No one wants to be known as a hypocrite. You know, those people, the ones who pretend to be something that they're not. Generally, the main targets for this charge are authority figures who hide behind the facade of morality, justice, and goodness, while inwardly (and eventually outwardly) they embrace the things they rail against. You might envision caricatures of politicians, lawyers, or preachers- people who use lots of words, but do not consistently practice what they preach. The words prove to be hollow, because there is no substance behind them.
Jesus knew people like this in his day, and had no problem pointing them out. The Pharisees were teachers of the law who had never really understood the purpose of what they preached. God's main concern in giving His words to a people was not to create social structures and hierarchies. It wasn't a list of rules so that the good could clearly be separated from the bad. The Law and all it entailed was given so that people could come to have knowledge of, and communion with, God- to know how sinful people could enjoy His presence while living in community with other sinful people. Jesus consistently teaches that the essence of law-keeping was first, loving God, and then loving others. What was obvious to him was that the Pharisees, who knew the teachings, weren't loving either God or people. So, he declares them hypocrites. We know, from how the events turn out, that they took that really well.
I also know, though, that Jesus' words weren't just intended for them. They were recorded and preserved, long after the Pharisees were gone, for me...
“The scribes and the Pharisees sit on Moses' seat, so do and observe whatever they tell you, but not the works they do. For they preach, but do not practice...They do all their deeds to be seen by others. (Matthew 23:2-3,5 ESV)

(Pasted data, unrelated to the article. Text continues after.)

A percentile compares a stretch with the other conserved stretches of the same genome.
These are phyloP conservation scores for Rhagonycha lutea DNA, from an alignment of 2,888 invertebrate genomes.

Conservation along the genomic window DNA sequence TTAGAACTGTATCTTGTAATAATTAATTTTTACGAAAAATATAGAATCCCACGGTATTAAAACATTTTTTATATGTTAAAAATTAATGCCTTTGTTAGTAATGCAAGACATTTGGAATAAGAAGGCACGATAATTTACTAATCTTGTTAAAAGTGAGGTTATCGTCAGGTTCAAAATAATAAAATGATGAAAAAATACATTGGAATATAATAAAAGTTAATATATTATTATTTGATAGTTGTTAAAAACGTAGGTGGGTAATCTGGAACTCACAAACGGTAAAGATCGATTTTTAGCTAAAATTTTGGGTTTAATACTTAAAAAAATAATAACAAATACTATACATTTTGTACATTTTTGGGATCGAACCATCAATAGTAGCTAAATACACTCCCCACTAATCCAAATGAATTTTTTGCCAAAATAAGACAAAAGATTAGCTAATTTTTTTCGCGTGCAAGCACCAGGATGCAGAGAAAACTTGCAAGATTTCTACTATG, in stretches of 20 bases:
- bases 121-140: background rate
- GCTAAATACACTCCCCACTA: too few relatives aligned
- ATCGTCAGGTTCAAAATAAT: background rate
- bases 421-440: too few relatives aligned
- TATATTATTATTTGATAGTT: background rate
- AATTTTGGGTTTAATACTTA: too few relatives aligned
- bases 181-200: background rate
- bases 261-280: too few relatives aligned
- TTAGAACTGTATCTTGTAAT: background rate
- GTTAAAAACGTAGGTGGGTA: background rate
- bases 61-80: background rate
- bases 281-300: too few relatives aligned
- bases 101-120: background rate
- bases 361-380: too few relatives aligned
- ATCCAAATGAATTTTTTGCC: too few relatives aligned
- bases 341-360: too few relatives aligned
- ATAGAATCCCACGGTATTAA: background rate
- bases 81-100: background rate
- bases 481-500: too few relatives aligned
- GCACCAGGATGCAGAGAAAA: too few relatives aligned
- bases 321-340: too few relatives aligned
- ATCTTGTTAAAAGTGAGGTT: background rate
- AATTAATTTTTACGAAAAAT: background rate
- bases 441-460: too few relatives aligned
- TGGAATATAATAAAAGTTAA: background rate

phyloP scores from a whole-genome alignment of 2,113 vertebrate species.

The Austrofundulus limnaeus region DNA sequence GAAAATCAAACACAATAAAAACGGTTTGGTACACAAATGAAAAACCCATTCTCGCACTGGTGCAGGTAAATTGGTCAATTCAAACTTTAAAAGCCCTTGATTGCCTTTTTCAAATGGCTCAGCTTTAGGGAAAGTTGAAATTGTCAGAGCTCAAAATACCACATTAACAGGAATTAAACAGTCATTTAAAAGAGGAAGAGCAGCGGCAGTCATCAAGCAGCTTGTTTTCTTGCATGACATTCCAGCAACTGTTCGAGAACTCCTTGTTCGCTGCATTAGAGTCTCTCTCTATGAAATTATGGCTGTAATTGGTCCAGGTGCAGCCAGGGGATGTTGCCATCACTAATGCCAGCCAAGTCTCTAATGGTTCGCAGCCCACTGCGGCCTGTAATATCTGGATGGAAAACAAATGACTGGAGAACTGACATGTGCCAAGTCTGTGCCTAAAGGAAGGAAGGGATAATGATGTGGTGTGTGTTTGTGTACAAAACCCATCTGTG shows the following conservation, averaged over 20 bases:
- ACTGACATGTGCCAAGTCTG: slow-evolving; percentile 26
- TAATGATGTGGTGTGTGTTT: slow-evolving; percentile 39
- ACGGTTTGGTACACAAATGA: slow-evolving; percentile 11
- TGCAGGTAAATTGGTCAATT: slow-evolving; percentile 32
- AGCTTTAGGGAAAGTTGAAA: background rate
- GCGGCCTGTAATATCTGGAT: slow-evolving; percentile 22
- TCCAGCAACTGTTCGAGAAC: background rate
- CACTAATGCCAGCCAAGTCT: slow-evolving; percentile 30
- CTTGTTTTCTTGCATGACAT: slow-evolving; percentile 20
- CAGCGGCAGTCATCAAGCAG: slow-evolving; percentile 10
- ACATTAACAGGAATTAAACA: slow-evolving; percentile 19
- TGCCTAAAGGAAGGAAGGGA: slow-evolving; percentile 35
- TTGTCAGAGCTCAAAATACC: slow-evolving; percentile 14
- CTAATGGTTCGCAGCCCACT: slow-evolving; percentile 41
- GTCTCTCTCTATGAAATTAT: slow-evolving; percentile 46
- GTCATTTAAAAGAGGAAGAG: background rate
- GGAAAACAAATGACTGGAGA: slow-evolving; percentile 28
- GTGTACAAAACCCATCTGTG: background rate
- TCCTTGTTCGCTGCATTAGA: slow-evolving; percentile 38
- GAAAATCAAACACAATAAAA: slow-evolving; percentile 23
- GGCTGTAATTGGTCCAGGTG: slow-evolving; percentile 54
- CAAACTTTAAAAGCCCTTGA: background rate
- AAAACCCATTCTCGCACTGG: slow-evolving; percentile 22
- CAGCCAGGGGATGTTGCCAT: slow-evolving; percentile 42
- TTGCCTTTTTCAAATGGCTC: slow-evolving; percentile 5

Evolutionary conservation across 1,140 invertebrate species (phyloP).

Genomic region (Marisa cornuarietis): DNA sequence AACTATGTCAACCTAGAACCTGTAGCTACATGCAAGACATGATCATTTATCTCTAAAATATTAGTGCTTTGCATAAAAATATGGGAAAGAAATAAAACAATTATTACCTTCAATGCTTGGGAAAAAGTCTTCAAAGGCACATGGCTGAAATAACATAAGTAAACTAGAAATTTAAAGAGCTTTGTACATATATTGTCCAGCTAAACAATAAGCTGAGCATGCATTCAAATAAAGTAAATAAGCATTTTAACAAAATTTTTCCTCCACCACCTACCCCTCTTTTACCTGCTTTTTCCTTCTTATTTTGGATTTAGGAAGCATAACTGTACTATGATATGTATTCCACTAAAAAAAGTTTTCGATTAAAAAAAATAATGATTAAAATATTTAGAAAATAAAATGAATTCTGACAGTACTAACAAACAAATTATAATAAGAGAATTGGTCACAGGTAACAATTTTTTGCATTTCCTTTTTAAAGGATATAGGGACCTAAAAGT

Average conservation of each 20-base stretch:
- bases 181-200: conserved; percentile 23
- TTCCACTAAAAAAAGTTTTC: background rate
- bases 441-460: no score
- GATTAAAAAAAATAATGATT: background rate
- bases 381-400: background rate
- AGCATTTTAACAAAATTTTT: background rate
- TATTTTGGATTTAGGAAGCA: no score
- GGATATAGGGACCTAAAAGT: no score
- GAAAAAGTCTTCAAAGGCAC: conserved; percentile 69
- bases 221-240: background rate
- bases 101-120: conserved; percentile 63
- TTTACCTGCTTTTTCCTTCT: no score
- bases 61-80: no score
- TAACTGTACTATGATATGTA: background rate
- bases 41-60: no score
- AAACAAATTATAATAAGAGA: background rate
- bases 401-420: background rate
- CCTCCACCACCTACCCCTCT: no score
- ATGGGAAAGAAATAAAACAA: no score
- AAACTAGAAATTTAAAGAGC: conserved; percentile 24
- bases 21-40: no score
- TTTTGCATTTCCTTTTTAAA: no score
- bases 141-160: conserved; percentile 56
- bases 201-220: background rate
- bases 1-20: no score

Jesus wants the people to pay attention and do what the Pharisees said, because they gave out the words of God, but instructs them to then pay no mind to the actions that followed. These men were skilled at interpreting and explaining, but not at applying and living. What they taught had become a means of power and pride, not of love and humility. These men were conscious of all they did, not because they had been changed from the inside, but because they were aware of the eyes that were on them from the outside. After all, they had to keep up appearances.
I wish it wasn't true, but I know I've got some hypocrite in me. I want to do my best to keep my inconsistencies hidden. I desire to have it all together. I'd like to think I apply everything I teach- that I show consistent gospel application to my wife and children; that everything I preach on Sundays is already a regular pattern in my life, and my words are the overflow of all I've experienced with God. I wish I could tell you that no trace of Pharisee was in me- that greed and pride have been completely destroyed- but if I said that I would be pretending. inconsistent, and hiding behind a facade.
Maybe the most un-hypocritical thing I can say is that I am a sinner, a work in progress, a soul who is in need of a physician. I desperately need a Savior and his name is Jesus. It seems this is what the Pharisees needed to believe and affirm, but so staunchly opposed admitting. I'm thankful for the love of Christ. He knows my failures better than I do, and he gave his life for me anyway.
So, instead of seeing this passage as condemnation, I see it as grace from God- a light to open my eyes; an opportunity to repent of my ways; a beckoning to come to Jesus and have his righteousness. Without his, mine would never exceed the Pharisees. The Gospel exposes me for who I am, but won't leave me where I am. It changes me from the inside out, helping me to see all the inconsistencies in my belief and practice. I'm glad I've been exposed by Jesus and His Word. If I wasn't, I would always be a hypocrite.